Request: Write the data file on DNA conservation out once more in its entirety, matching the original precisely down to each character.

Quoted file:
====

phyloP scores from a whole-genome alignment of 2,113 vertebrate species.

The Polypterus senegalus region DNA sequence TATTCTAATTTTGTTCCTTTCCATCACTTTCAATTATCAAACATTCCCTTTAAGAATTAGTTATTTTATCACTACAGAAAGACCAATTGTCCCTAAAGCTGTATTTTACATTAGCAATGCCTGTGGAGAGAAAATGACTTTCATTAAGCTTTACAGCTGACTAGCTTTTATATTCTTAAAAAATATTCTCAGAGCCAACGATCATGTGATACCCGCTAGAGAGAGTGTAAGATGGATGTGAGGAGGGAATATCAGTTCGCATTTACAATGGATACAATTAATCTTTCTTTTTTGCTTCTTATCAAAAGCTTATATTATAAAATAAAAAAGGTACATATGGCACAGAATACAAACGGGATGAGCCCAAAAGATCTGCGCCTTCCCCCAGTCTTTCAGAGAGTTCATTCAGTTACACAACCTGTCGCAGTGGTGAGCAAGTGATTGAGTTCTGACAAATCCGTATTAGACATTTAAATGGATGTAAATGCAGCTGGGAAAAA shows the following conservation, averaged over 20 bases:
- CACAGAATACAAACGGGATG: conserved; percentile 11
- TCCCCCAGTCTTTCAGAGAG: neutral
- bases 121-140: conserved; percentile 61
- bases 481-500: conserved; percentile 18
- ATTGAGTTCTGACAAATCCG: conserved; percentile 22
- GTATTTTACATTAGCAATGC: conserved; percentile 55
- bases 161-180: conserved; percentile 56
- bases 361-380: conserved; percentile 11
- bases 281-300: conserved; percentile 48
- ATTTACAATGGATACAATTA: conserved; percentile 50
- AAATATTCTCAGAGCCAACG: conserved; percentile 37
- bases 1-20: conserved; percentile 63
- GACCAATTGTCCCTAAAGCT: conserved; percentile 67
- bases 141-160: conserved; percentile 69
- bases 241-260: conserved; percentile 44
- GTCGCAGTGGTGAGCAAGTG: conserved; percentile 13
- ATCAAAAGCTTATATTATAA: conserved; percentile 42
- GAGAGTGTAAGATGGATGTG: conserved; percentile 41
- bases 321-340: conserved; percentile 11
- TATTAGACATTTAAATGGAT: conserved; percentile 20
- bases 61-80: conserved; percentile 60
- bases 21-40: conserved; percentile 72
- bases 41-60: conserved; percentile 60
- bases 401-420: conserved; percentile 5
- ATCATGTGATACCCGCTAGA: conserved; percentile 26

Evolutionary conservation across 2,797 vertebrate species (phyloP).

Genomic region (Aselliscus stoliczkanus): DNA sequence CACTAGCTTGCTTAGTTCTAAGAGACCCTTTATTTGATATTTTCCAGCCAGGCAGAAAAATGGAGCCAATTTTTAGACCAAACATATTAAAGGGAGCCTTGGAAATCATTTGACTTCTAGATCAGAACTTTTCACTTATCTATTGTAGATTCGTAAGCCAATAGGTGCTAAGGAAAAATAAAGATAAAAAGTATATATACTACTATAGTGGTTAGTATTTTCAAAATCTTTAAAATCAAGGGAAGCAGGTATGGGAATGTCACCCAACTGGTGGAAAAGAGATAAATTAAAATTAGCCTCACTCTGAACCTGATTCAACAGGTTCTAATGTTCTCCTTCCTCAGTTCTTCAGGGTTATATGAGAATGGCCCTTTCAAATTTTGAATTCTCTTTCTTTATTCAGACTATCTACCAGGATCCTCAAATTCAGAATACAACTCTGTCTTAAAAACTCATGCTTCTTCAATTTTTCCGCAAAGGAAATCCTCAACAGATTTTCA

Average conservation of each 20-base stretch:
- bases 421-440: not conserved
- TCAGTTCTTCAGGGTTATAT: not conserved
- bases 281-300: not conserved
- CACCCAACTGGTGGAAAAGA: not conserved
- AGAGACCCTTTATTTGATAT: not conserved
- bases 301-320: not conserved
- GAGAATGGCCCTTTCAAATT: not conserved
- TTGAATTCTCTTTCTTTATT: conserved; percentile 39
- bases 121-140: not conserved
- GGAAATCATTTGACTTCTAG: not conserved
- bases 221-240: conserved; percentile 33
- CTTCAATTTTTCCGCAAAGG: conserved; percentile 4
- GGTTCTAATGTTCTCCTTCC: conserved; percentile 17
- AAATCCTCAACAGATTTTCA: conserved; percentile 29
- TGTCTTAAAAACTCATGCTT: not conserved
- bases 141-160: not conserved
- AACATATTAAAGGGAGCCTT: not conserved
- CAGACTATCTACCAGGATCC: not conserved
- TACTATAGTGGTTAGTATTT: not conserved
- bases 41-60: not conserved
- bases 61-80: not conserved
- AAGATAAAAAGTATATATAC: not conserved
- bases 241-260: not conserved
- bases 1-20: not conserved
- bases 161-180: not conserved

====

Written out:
phyloP scores from a whole-genome alignment of 2,113 vertebrate species.

The Polypterus senegalus region DNA sequence TATTCTAATTTTGTTCCTTTCCATCACTTTCAATTATCAAACATTCCCTTTAAGAATTAGTTATTTTATCACTACAGAAAGACCAATTGTCCCTAAAGCTGTATTTTACATTAGCAATGCCTGTGGAGAGAAAATGACTTTCATTAAGCTTTACAGCTGACTAGCTTTTATATTCTTAAAAAATATTCTCAGAGCCAACGATCATGTGATACCCGCTAGAGAGAGTGTAAGATGGATGTGAGGAGGGAATATCAGTTCGCATTTACAATGGATACAATTAATCTTTCTTTTTTGCTTCTTATCAAAAGCTTATATTATAAAATAAAAAAGGTACATATGGCACAGAATACAAACGGGATGAGCCCAAAAGATCTGCGCCTTCCCCCAGTCTTTCAGAGAGTTCATTCAGTTACACAACCTGTCGCAGTGGTGAGCAAGTGATTGAGTTCTGACAAATCCGTATTAGACATTTAAATGGATGTAAATGCAGCTGGGAAAAA shows the following conservation, averaged over 20 bases:
- CACAGAATACAAACGGGATG: conserved; percentile 11
- TCCCCCAGTCTTTCAGAGAG: neutral
- bases 121-140: conserved; percentile 61
- bases 481-500: conserved; percentile 18
- ATTGAGTTCTGACAAATCCG: conserved; percentile 22
- GTATTTTACATTAGCAATGC: conserved; percentile 55
- bases 161-180: conserved; percentile 56
- bases 361-380: conserved; percentile 11
- bases 281-300: conserved; percentile 48
- ATTTACAATGGATACAATTA: conserved; percentile 50
- AAATATTCTCAGAGCCAACG: conserved; percentile 37
- bases 1-20: conserved; percentile 63
- GACCAATTGTCCCTAAAGCT: conserved; percentile 67
- bases 141-160: conserved; percentile 69
- bases 241-260: conserved; percentile 44
- GTCGCAGTGGTGAGCAAGTG: conserved; percentile 13
- ATCAAAAGCTTATATTATAA: conserved; percentile 42
- GAGAGTGTAAGATGGATGTG: conserved; percentile 41
- bases 321-340: conserved; percentile 11
- TATTAGACATTTAAATGGAT: conserved; percentile 20
- bases 61-80: conserved; percentile 60
- bases 21-40: conserved; percentile 72
- bases 41-60: conserved; percentile 60
- bases 401-420: conserved; percentile 5
- ATCATGTGATACCCGCTAGA: conserved; percentile 26

Evolutionary conservation across 2,797 vertebrate species (phyloP).

Genomic region (Aselliscus stoliczkanus): DNA sequence CACTAGCTTGCTTAGTTCTAAGAGACCCTTTATTTGATATTTTCCAGCCAGGCAGAAAAATGGAGCCAATTTTTAGACCAAACATATTAAAGGGAGCCTTGGAAATCATTTGACTTCTAGATCAGAACTTTTCACTTATCTATTGTAGATTCGTAAGCCAATAGGTGCTAAGGAAAAATAAAGATAAAAAGTATATATACTACTATAGTGGTTAGTATTTTCAAAATCTTTAAAATCAAGGGAAGCAGGTATGGGAATGTCACCCAACTGGTGGAAAAGAGATAAATTAAAATTAGCCTCACTCTGAACCTGATTCAACAGGTTCTAATGTTCTCCTTCCTCAGTTCTTCAGGGTTATATGAGAATGGCCCTTTCAAATTTTGAATTCTCTTTCTTTATTCAGACTATCTACCAGGATCCTCAAATTCAGAATACAACTCTGTCTTAAAAACTCATGCTTCTTCAATTTTTCCGCAAAGGAAATCCTCAACAGATTTTCA

Average conservation of each 20-base stretch:
- bases 421-440: not conserved
- TCAGTTCTTCAGGGTTATAT: not conserved
- bases 281-300: not conserved
- CACCCAACTGGTGGAAAAGA: not conserved
- AGAGACCCTTTATTTGATAT: not conserved
- bases 301-320: not conserved
- GAGAATGGCCCTTTCAAATT: not conserved
- TTGAATTCTCTTTCTTTATT: conserved; percentile 39
- bases 121-140: not conserved
- GGAAATCATTTGACTTCTAG: not conserved
- bases 221-240: conserved; percentile 33
- CTTCAATTTTTCCGCAAAGG: conserved; percentile 4
- GGTTCTAATGTTCTCCTTCC: conserved; percentile 17
- AAATCCTCAACAGATTTTCA: conserved; percentile 29
- TGTCTTAAAAACTCATGCTT: not conserved
- bases 141-160: not conserved
- AACATATTAAAGGGAGCCTT: not conserved
- CAGACTATCTACCAGGATCC: not conserved
- TACTATAGTGGTTAGTATTT: not conserved
- bases 41-60: not conserved
- bases 61-80: not conserved
- AAGATAAAAAGTATATATAC: not conserved
- bases 241-260: not conserved
- bases 1-20: not conserved
- bases 161-180: not conserved